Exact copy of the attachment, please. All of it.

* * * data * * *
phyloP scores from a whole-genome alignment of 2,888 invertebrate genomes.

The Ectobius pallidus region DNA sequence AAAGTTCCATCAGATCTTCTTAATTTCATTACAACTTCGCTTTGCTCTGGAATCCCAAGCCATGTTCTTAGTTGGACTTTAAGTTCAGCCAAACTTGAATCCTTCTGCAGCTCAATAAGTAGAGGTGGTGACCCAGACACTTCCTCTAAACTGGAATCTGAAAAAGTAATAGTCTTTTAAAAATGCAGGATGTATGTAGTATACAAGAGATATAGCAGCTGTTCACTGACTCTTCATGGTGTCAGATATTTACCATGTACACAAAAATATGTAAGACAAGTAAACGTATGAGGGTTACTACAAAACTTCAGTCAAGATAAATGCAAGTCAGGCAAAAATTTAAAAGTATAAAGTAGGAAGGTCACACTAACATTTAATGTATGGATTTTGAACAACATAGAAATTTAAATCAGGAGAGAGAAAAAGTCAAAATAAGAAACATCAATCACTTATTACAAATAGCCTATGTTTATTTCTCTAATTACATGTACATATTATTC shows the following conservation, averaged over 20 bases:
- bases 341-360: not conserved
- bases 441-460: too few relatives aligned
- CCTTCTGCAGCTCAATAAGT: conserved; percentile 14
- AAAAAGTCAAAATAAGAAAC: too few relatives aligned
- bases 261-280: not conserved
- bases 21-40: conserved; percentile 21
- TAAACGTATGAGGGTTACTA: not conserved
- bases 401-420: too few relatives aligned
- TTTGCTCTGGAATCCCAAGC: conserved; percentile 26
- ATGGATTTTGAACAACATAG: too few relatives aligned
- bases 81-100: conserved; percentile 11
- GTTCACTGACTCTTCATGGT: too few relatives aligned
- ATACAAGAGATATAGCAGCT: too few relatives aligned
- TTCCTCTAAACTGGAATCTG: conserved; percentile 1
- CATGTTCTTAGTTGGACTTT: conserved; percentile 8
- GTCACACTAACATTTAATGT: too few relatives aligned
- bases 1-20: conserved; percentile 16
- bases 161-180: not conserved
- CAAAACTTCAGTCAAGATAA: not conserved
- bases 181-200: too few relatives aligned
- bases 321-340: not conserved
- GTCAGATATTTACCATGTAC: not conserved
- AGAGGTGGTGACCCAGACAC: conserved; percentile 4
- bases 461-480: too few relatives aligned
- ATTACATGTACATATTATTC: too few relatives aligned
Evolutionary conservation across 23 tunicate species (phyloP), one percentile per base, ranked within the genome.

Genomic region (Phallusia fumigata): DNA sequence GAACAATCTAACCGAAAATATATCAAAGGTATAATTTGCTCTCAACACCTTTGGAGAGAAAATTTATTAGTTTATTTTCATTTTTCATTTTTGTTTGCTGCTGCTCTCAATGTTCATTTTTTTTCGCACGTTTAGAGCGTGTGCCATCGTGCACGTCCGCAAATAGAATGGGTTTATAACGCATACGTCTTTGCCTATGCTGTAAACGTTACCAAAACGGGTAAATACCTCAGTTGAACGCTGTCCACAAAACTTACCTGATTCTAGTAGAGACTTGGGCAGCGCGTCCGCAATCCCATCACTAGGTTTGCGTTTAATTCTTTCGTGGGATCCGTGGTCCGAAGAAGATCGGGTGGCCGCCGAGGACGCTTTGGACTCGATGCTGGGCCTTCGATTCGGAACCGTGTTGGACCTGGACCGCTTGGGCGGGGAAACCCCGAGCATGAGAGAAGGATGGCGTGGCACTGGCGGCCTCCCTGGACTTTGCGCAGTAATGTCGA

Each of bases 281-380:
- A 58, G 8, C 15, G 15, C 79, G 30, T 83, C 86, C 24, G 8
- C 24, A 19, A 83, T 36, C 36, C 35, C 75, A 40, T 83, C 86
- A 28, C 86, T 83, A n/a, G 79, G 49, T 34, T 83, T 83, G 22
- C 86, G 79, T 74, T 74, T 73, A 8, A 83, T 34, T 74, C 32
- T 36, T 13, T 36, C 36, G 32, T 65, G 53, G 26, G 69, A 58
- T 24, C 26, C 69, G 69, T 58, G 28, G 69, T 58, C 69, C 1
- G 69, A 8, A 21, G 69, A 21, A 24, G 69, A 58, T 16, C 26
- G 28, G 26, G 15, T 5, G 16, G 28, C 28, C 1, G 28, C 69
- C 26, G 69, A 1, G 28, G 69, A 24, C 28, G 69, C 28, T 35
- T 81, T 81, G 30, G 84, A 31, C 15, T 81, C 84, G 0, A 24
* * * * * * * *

phyloP scores from a whole-genome alignment of 2,888 invertebrate genomes.

The Ectobius pallidus region DNA sequence AAAGTTCCATCAGATCTTCTTAATTTCATTACAACTTCGCTTTGCTCTGGAATCCCAAGCCATGTTCTTAGTTGGACTTTAAGTTCAGCCAAACTTGAATCCTTCTGCAGCTCAATAAGTAGAGGTGGTGACCCAGACACTTCCTCTAAACTGGAATCTGAAAAAGTAATAGTCTTTTAAAAATGCAGGATGTATGTAGTATACAAGAGATATAGCAGCTGTTCACTGACTCTTCATGGTGTCAGATATTTACCATGTACACAAAAATATGTAAGACAAGTAAACGTATGAGGGTTACTACAAAACTTCAGTCAAGATAAATGCAAGTCAGGCAAAAATTTAAAAGTATAAAGTAGGAAGGTCACACTAACATTTAATGTATGGATTTTGAACAACATAGAAATTTAAATCAGGAGAGAGAAAAAGTCAAAATAAGAAACATCAATCACTTATTACAAATAGCCTATGTTTATTTCTCTAATTACATGTACATATTATTC shows the following conservation, averaged over 20 bases:
- bases 341-360: not conserved
- bases 441-460: too few relatives aligned
- CCTTCTGCAGCTCAATAAGT: conserved; percentile 14
- AAAAAGTCAAAATAAGAAAC: too few relatives aligned
- bases 261-280: not conserved
- bases 21-40: conserved; percentile 21
- TAAACGTATGAGGGTTACTA: not conserved
- bases 401-420: too few relatives aligned
- TTTGCTCTGGAATCCCAAGC: conserved; percentile 26
- ATGGATTTTGAACAACATAG: too few relatives aligned
- bases 81-100: conserved; percentile 11
- GTTCACTGACTCTTCATGGT: too few relatives aligned
- ATACAAGAGATATAGCAGCT: too few relatives aligned
- TTCCTCTAAACTGGAATCTG: conserved; percentile 1
- CATGTTCTTAGTTGGACTTT: conserved; percentile 8
- GTCACACTAACATTTAATGT: too few relatives aligned
- bases 1-20: conserved; percentile 16
- bases 161-180: not conserved
- CAAAACTTCAGTCAAGATAA: not conserved
- bases 181-200: too few relatives aligned
- bases 321-340: not conserved
- GTCAGATATTTACCATGTAC: not conserved
- AGAGGTGGTGACCCAGACAC: conserved; percentile 4
- bases 461-480: too few relatives aligned
- ATTACATGTACATATTATTC: too few relatives aligned
Evolutionary conservation across 23 tunicate species (phyloP), one percentile per base, ranked within the genome.

Genomic region (Phallusia fumigata): DNA sequence GAACAATCTAACCGAAAATATATCAAAGGTATAATTTGCTCTCAACACCTTTGGAGAGAAAATTTATTAGTTTATTTTCATTTTTCATTTTTGTTTGCTGCTGCTCTCAATGTTCATTTTTTTTCGCACGTTTAGAGCGTGTGCCATCGTGCACGTCCGCAAATAGAATGGGTTTATAACGCATACGTCTTTGCCTATGCTGTAAACGTTACCAAAACGGGTAAATACCTCAGTTGAACGCTGTCCACAAAACTTACCTGATTCTAGTAGAGACTTGGGCAGCGCGTCCGCAATCCCATCACTAGGTTTGCGTTTAATTCTTTCGTGGGATCCGTGGTCCGAAGAAGATCGGGTGGCCGCCGAGGACGCTTTGGACTCGATGCTGGGCCTTCGATTCGGAACCGTGTTGGACCTGGACCGCTTGGGCGGGGAAACCCCGAGCATGAGAGAAGGATGGCGTGGCACTGGCGGCCTCCCTGGACTTTGCGCAGTAATGTCGA

Each of bases 281-380:
- A 58, G 8, C 15, G 15, C 79, G 30, T 83, C 86, C 24, G 8
- C 24, A 19, A 83, T 36, C 36, C 35, C 75, A 40, T 83, C 86
- A 28, C 86, T 83, A n/a, G 79, G 49, T 34, T 83, T 83, G 22
- C 86, G 79, T 74, T 74, T 73, A 8, A 83, T 34, T 74, C 32
- T 36, T 13, T 36, C 36, G 32, T 65, G 53, G 26, G 69, A 58
- T 24, C 26, C 69, G 69, T 58, G 28, G 69, T 58, C 69, C 1
- G 69, A 8, A 21, G 69, A 21, A 24, G 69, A 58, T 16, C 26
- G 28, G 26, G 15, T 5, G 16, G 28, C 28, C 1, G 28, C 69
- C 26, G 69, A 1, G 28, G 69, A 24, C 28, G 69, C 28, T 35
- T 81, T 81, G 30, G 84, A 31, C 15, T 81, C 84, G 0, A 24